Why spend hundreds of dollars on high tech input devices when you might be able to get the same actions out of scratching your fingernail against a wall? Chris Harrison from Carnegie Mellon University debuted his new form of “scratch input” at SIGGRAPH this summer. Using a rudimentary acoustic sensor attached to any hard surface, Harrison’s scratch input interprets contact with the surface as predetermined commands. Move the sensor to a new surface and you can still use those commands. Harrison has turned any surface into a simple input device. Check out his monotone demonstration video after the break.
We first got interested with Chris Harrison because of his deformable touch screen technology. The guy’s just a graduate student and he’s making some pretty amazing gadgets. However, we should point out that when it comes to acoustic sensors and scratch input Harrison’s isn’t the first, or even the most sophisticated. A EU based research project, Tangible Acoustic Interfaces for Computer Human Interaction (TAI-CHI), was able to create a real one-to-one version of scratch input back in 2005-2006. Check out their demo video below; it’s brief but impressive.
Harrison and Scratch Input (2009)
Now, I’m not trying to do some big expose here. It’s very likely Harrison new all about the earlier TAI-CHI work because there are some major differences between the two projects. First, Harrison is looking for just five or six inputs and not much more. TAI-CHI was trying to create a way to record absolute positioning and motion. That’s why Harrison can use a stethoscope and TAI-CHI has to have four piezo-electric transducers working in tandem. You can see this in the examples they provide. TAI-CHI demonstrates how to use a board like a notepad. Harrison is showing cool ways to control a radio or mute a cell phone. The two projects have very similar principles, but produce very different technologies.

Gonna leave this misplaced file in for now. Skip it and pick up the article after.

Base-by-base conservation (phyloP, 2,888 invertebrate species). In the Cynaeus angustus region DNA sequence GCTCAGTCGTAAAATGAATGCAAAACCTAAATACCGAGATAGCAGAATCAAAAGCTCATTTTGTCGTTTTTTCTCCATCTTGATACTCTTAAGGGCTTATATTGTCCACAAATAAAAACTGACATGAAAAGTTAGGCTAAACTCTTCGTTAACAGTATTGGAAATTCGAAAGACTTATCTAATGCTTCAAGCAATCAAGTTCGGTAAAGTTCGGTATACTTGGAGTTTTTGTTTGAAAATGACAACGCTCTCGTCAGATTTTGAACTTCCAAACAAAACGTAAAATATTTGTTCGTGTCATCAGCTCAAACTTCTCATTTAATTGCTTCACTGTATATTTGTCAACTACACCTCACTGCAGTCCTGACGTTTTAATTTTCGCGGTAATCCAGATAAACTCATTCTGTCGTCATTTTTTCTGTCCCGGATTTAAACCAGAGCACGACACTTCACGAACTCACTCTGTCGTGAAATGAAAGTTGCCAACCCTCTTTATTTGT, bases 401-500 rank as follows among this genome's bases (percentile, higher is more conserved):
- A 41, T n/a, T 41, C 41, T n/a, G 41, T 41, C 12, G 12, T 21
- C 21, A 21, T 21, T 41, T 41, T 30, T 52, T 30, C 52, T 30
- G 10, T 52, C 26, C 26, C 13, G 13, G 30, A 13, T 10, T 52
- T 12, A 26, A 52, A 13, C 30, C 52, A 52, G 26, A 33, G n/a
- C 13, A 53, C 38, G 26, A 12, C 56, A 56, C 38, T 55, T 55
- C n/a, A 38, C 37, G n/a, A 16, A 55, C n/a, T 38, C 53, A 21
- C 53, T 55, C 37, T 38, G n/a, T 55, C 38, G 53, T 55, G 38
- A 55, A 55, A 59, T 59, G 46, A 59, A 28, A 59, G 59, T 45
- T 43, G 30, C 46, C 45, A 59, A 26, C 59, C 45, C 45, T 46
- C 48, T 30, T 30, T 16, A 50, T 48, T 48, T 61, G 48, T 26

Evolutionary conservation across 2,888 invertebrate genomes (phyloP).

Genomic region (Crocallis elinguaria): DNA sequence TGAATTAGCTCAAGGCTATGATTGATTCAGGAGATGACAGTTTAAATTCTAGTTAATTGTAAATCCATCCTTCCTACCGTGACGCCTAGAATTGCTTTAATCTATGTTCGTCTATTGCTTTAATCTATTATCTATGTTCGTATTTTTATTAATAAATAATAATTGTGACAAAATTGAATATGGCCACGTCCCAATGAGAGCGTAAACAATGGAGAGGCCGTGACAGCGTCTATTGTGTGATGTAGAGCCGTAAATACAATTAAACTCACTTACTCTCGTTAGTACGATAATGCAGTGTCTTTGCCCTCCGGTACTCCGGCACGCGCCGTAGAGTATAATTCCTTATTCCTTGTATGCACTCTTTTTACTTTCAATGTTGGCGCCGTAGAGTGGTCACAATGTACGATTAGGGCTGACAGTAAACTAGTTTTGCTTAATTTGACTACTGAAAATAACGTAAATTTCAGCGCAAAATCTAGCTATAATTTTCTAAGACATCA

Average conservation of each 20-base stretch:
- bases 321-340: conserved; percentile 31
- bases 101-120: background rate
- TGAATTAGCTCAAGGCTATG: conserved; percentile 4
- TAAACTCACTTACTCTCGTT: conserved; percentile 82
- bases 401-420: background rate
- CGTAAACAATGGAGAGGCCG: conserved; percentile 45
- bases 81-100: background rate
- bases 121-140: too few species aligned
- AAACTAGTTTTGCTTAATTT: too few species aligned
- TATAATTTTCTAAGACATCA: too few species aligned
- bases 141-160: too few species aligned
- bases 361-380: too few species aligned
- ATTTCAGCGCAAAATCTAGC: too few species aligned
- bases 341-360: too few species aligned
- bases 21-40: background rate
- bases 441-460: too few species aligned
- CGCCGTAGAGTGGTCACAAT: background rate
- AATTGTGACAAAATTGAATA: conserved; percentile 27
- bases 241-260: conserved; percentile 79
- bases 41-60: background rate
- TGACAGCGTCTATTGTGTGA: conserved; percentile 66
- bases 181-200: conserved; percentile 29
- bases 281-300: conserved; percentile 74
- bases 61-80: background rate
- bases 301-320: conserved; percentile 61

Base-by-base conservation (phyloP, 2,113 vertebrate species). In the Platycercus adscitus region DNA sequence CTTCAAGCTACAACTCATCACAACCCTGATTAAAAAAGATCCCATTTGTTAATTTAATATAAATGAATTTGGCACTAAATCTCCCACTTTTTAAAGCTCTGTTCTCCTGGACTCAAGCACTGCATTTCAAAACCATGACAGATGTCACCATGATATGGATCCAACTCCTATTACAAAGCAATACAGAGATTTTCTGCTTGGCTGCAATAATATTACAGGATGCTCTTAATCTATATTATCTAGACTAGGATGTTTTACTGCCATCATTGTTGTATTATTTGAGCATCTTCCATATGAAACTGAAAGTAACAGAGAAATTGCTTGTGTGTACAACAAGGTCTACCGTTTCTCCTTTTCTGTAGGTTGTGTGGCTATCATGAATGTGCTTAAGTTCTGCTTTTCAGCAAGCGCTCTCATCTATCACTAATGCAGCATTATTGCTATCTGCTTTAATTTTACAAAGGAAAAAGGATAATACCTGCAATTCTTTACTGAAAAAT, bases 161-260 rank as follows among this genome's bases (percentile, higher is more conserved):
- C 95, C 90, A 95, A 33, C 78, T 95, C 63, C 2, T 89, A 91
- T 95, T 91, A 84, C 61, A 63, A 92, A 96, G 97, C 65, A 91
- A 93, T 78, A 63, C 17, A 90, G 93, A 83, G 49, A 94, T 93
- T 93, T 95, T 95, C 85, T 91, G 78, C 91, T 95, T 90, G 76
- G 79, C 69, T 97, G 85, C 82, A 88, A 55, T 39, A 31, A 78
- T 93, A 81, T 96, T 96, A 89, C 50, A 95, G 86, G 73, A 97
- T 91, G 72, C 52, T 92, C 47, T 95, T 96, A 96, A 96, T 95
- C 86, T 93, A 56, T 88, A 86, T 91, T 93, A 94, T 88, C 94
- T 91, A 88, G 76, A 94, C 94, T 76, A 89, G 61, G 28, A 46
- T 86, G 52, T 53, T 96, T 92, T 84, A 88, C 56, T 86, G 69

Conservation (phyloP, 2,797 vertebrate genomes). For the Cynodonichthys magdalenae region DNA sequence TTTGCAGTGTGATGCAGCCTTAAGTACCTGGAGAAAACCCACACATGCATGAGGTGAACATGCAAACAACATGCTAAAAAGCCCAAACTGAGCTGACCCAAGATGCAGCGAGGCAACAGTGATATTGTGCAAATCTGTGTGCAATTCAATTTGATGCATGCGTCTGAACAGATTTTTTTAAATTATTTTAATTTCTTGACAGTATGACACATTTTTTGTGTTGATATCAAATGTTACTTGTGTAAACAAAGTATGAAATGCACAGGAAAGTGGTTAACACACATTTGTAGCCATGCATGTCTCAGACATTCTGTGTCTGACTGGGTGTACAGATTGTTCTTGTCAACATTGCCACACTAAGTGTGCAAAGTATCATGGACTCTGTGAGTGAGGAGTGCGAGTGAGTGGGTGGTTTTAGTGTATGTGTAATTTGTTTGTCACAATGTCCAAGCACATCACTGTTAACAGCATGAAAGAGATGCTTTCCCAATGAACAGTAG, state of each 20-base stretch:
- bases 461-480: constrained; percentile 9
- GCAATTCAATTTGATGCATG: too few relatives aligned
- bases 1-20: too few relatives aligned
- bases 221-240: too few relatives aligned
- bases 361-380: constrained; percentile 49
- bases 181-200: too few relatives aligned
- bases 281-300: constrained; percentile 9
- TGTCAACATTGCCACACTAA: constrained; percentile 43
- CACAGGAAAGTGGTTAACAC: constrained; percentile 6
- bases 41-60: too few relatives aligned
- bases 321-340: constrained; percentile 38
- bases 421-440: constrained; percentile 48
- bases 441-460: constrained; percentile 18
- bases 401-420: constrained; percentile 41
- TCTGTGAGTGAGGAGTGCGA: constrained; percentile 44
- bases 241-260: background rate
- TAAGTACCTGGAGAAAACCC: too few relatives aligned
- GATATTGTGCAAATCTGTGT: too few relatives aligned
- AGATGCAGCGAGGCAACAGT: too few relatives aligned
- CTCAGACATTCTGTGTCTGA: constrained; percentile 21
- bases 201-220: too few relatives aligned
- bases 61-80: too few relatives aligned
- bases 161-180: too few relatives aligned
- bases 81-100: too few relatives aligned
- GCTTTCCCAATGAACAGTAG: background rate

That being said, both projects have much the same implications, albeit on different ends of a spectrum of sophistication. These devices will allow users to rethink what constitutes an input device. Back in 2006, TAI-CHI toured with a program that allowed a user to play the piano on any hard surface. Similar applications (including the notepad type software shown in the demo) could be used to replicate a computer mouse, or keyboard. Though TAI-CHI officially ended in December 2006, its collaborators are continuing to publish papers that refine the complex mathematics necessary in their device.
Harrison’s end of things are much more down and dirty. I can see cell phones and laptops coming with simplified scratch input just as the video demonstrates. Emergency shut-off switches could be incorporated into industrial machinery that utilize scratch input of some kind. In fact, I favor Harrison’s kind of acoustic input devices because they are so simple. It seems more likely that third party developers will come up with more innovative uses for a simple device than for a complicated one.
Then again, if scratch input was going to take off, it might have already done so. Almost three years since TAI-CHI finished and I don’t see the technology springing out of stores anywhere. What I do know is that human-computer interfaces are evolving. Whether or not scratch input is part of that evolution, the way we conceive of interacting with our computers is going to change. My grandfather could flip channels on his TV by dropping a fork, maybe I’ll be able to send an email the same way.